Outfitting Johncanoe



  • Seats

  • Be kind to your body

    The first few times we used Johncanoe we just sat on the bottom using the spare PFDs as cushions. After a while, it became obvious that this was not good enough for long trips. When an 11-mile trip resulted in 3 weeks of back and leg pain, it was time for seats.

    The seat type was dictated by the boat and how we use it. Because of various past injuries, and center-of-gravity issues, canoe-style kneeling while leaning against a portage bar is out. The seats need to be easily adjusted and moved because the seat positions have to accomodate a large center-of-gravity excursion. For transport, cleaning and repairs, the seats need to be easily removeable. They also have to be waterproof and comfortable.

    We finally settled on the
    Creature Comfort Seat. It met all the requirements and was even locally available. At $90 or so per seat, some might consider it pricey, but compare it to 3 weeks of back pain and/or doctor visits and it's a real bargain. With the new seats, I've been able to go on 14-mile, 7 hour paddles with no resulting pain. The mounting method shown here is different from what the seat manufacturers recommend since the seat was actually designed for use with kayaks and single person cockpits. I adapted it to a multi-person pirogue.

    Seat installation

    Back seat installed in boat
    The Creature Comfort Seat consists of a closed-cell foam seat and a backrest. The bottom of the seat has 2 velcro strips which stabilize it. Your bottom is what actually holds it in place. The backrest is stiff with a yielding surface, and loosely attached to the seat. A line from one side of the boat to the other holds the seat back upright and provides the actual back support for the paddler. The whole thing is covered in some kind of a loosely woven black plastic shell.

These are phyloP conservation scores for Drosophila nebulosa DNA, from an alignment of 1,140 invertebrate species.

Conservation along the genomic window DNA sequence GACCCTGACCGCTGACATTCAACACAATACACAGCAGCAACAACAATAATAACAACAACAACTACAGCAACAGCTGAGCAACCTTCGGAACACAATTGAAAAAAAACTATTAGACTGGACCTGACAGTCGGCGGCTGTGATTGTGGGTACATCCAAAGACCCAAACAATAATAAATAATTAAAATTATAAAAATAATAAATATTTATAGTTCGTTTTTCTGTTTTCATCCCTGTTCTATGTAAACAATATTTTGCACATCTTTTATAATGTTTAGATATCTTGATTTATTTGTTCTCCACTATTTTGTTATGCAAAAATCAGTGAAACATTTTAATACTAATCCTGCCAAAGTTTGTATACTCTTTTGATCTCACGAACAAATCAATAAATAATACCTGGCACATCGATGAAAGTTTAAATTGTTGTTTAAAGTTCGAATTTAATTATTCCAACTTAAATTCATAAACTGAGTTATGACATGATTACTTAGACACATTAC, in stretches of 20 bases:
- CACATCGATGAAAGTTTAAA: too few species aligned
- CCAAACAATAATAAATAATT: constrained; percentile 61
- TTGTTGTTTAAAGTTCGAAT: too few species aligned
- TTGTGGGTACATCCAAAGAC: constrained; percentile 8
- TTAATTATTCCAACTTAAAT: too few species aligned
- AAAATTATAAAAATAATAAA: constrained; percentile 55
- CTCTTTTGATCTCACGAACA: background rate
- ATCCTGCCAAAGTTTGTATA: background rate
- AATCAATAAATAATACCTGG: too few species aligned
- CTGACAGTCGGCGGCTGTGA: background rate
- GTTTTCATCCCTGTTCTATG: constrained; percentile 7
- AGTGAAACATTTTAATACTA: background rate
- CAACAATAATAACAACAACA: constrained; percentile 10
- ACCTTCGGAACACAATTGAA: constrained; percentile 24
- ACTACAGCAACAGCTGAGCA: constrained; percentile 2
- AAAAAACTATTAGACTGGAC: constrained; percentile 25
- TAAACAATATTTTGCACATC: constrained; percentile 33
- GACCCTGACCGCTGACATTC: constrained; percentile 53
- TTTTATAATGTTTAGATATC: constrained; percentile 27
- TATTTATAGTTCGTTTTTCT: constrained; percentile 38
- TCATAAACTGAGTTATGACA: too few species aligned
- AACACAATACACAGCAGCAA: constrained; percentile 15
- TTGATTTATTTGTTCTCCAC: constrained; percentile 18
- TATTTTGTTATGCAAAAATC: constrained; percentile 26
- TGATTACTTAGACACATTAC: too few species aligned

Those who balk at the price should be able to easily rig something similar.

    This shot shows the multiple velcro strips and bronze padeyes that allow flexible seat placement. The seats can be moved back and forth along the velcro. Different padeyes can be used as anchor points as appropriate. Since the boat is symmetric, bow and stern can even be switched if necessary. This allows almost any weight and balance combination to be accomodated.
    Empty boat showing velcro seat stabilizers and padeye anchors

    Back seat installed in boat
    This is a closeup of the seat attachment. Bronze padeyes are attached to the boat with bronze screws that penetrate into the rubrail for security. A bronze snap makes the actual connection between the seat and boat. The combination of snaps and velcro allows the seat to be installed or removed in a matter of seconds.

    The black nylon strap passes through a cam cleat (like an airline seatbelt buckle). This allows quick adjustment of the seat back angle. The fixed end of the strap is threaded through a buckle to keep it from passing through the cam cleat. This arrangement avoids any stitching and is neater than a knot.

    Seat back support details. The line that came with the seat is tied into a loop using your favorite knot (I used an angler's). It is passed through the seat back to the front where the snap belts are attached.
    Empty boat showing velcro seat stabilizers and padeye anchors

    The bronze hardware, black nylon straps, buckles and cam cleats are not included with the seats. They come with a stainless steel screw, a jam cleat and some other miscellaneous stuff, instead. If you want multiple seat positions, you also have to provide some additional self-adhesive velcro hook strips (available at many different types of stores).


    Copyright © 2004 László I. Mórocz. All Rights Reserved.